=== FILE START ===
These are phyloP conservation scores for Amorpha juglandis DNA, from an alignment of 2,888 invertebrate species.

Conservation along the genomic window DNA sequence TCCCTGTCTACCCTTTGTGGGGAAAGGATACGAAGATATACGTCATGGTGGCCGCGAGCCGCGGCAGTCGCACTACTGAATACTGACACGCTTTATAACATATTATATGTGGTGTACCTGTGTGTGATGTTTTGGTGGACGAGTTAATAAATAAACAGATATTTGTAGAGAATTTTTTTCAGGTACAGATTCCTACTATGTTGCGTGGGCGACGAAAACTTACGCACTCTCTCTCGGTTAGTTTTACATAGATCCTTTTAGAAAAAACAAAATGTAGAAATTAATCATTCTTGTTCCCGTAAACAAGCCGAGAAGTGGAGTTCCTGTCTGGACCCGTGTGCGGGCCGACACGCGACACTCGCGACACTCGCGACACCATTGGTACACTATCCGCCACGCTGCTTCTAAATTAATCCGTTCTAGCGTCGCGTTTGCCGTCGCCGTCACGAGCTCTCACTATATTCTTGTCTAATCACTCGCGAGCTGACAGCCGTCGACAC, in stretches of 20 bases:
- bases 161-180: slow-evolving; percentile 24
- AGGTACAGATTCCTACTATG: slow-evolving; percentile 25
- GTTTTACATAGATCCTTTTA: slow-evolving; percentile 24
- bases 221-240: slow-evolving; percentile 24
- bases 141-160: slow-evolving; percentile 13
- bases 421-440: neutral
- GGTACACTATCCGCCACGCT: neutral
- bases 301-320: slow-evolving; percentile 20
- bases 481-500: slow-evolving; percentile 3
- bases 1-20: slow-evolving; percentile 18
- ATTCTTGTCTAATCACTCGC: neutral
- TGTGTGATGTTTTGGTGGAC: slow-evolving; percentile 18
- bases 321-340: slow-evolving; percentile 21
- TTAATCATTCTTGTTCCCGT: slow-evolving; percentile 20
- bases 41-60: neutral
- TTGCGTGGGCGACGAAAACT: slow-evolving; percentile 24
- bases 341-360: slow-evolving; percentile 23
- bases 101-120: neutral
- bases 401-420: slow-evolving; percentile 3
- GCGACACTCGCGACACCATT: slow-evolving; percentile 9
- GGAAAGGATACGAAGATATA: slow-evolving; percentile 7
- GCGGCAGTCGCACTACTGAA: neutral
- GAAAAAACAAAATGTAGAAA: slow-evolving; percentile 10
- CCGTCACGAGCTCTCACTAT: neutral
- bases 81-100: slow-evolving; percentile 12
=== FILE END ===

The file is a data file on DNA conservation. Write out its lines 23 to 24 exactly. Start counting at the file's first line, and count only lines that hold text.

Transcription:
- GGAAAGGATACGAAGATATA: slow-evolving; percentile 7
- GCGGCAGTCGCACTACTGAA: neutral